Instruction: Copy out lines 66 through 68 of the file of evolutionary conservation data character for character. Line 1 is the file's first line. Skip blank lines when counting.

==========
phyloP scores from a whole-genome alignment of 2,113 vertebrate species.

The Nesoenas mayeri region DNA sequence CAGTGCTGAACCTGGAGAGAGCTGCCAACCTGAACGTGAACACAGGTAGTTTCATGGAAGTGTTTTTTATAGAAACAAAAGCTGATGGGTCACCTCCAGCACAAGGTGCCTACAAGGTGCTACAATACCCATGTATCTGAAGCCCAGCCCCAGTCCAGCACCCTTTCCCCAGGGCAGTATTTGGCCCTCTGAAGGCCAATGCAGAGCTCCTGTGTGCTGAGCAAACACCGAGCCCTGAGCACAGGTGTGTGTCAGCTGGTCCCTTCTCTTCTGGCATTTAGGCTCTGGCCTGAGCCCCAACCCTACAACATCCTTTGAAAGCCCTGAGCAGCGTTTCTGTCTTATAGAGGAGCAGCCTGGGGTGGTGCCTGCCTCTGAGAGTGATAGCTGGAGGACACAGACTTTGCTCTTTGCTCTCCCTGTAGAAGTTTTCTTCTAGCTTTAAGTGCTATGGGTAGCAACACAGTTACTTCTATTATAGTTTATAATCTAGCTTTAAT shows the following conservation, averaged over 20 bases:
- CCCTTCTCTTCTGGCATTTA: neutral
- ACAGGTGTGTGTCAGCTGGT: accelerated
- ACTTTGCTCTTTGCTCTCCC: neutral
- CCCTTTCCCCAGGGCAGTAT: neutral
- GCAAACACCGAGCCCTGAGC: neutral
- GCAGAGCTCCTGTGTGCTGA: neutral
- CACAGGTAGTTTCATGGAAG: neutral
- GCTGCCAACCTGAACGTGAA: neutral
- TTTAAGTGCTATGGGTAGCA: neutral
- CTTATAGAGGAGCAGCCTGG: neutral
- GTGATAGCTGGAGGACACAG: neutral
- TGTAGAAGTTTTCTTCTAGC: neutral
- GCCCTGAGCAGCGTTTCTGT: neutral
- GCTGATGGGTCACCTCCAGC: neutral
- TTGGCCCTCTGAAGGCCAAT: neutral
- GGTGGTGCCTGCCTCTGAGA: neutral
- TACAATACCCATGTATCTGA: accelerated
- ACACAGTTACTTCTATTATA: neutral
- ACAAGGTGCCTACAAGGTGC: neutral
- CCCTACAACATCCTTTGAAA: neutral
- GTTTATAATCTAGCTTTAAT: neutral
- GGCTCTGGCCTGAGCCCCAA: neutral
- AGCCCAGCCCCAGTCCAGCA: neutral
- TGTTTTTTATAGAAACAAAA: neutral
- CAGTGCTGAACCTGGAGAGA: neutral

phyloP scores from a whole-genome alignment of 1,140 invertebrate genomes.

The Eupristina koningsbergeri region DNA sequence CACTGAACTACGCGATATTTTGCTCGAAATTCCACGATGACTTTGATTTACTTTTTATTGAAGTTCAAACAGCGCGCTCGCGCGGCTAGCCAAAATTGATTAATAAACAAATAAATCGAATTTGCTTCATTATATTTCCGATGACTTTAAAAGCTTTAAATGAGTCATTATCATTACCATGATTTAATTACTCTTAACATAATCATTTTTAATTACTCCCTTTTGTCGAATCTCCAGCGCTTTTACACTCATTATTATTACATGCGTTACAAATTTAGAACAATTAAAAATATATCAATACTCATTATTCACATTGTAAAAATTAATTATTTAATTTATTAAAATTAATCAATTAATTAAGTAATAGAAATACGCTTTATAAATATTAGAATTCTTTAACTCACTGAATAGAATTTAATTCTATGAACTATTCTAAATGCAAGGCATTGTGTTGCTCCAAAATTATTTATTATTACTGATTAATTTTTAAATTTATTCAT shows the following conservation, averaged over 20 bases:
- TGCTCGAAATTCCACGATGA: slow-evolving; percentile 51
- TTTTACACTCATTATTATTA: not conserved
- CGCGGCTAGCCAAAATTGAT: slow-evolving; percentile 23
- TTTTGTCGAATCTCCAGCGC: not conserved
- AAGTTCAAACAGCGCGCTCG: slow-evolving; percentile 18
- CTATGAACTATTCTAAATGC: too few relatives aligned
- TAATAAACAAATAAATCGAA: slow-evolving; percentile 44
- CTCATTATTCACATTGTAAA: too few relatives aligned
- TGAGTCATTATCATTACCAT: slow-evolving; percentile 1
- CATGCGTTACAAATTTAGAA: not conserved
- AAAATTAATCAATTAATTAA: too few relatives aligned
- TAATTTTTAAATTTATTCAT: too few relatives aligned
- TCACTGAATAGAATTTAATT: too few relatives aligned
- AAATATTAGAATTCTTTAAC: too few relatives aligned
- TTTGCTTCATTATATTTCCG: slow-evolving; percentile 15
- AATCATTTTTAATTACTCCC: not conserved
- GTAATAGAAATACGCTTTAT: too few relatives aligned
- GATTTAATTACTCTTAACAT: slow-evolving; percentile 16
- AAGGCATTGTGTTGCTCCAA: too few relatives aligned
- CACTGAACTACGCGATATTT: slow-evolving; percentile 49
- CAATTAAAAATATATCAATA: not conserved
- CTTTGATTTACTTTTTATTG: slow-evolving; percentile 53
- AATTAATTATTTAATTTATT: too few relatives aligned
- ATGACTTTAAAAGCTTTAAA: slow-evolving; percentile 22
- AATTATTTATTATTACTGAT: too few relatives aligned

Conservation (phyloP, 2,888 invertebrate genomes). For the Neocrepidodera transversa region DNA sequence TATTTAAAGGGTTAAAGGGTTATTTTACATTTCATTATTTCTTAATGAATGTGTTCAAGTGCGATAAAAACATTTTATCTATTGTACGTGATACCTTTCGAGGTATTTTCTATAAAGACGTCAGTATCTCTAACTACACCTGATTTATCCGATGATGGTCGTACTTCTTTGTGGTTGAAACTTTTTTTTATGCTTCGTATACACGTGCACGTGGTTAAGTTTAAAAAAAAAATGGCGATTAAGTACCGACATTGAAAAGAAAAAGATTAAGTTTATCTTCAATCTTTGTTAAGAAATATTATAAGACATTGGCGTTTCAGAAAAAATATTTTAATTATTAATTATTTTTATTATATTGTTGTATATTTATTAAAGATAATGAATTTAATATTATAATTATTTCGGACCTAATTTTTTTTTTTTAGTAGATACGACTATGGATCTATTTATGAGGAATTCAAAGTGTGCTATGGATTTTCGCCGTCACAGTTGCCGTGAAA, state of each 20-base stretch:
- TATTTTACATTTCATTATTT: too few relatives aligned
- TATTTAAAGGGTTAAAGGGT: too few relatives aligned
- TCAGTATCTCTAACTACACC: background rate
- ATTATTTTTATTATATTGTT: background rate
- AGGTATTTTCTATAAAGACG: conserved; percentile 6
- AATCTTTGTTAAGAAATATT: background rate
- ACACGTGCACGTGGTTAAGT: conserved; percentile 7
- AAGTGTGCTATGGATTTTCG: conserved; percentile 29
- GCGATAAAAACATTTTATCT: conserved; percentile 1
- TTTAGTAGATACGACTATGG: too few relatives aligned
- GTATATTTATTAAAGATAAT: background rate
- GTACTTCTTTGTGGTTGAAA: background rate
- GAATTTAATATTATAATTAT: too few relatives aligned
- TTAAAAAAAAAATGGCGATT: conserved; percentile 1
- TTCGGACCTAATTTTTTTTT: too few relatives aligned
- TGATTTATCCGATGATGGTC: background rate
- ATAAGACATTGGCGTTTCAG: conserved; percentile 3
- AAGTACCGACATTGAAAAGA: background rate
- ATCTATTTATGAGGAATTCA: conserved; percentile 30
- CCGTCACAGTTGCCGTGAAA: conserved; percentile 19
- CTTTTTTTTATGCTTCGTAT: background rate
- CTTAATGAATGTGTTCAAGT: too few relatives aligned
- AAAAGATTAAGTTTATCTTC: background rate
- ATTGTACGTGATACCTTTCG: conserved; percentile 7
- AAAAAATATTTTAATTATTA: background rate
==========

- GTATATTTATTAAAGATAAT: background rate
- GTACTTCTTTGTGGTTGAAA: background rate
- GAATTTAATATTATAATTAT: too few relatives aligned